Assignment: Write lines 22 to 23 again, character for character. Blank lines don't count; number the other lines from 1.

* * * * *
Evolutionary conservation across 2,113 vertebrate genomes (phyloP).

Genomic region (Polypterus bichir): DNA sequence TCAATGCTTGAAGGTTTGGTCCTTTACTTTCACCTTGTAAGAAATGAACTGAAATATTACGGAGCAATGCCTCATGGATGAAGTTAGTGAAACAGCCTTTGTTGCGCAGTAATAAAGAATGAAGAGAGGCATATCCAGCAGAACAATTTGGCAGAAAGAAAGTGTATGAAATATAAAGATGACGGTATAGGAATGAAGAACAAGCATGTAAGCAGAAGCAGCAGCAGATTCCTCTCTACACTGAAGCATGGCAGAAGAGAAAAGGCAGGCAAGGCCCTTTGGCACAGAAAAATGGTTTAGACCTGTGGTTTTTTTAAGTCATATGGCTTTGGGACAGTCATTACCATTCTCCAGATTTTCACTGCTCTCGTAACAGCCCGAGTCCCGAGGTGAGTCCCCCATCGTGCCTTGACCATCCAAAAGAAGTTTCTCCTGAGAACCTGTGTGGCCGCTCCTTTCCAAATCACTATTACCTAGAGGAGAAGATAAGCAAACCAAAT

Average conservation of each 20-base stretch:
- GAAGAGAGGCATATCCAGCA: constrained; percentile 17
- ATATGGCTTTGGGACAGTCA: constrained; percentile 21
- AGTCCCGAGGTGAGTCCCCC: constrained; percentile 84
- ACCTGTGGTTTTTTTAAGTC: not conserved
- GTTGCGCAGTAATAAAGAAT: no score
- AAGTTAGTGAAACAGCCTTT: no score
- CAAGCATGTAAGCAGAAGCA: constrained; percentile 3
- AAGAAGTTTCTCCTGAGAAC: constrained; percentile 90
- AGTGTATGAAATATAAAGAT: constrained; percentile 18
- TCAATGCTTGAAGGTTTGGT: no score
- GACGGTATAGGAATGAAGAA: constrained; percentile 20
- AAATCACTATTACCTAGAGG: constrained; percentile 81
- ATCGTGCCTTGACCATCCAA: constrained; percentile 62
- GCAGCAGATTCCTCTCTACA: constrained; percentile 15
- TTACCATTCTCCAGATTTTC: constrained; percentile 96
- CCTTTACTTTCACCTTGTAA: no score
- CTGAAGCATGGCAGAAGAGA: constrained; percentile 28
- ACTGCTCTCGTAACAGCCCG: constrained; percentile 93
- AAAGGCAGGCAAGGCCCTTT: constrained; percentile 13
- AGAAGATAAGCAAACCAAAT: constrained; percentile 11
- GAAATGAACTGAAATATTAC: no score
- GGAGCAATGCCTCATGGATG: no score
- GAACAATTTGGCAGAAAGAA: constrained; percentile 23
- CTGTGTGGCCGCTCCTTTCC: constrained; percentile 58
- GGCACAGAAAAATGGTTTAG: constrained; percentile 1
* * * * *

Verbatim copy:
- AAAGGCAGGCAAGGCCCTTT: constrained; percentile 13
- AGAAGATAAGCAAACCAAAT: constrained; percentile 11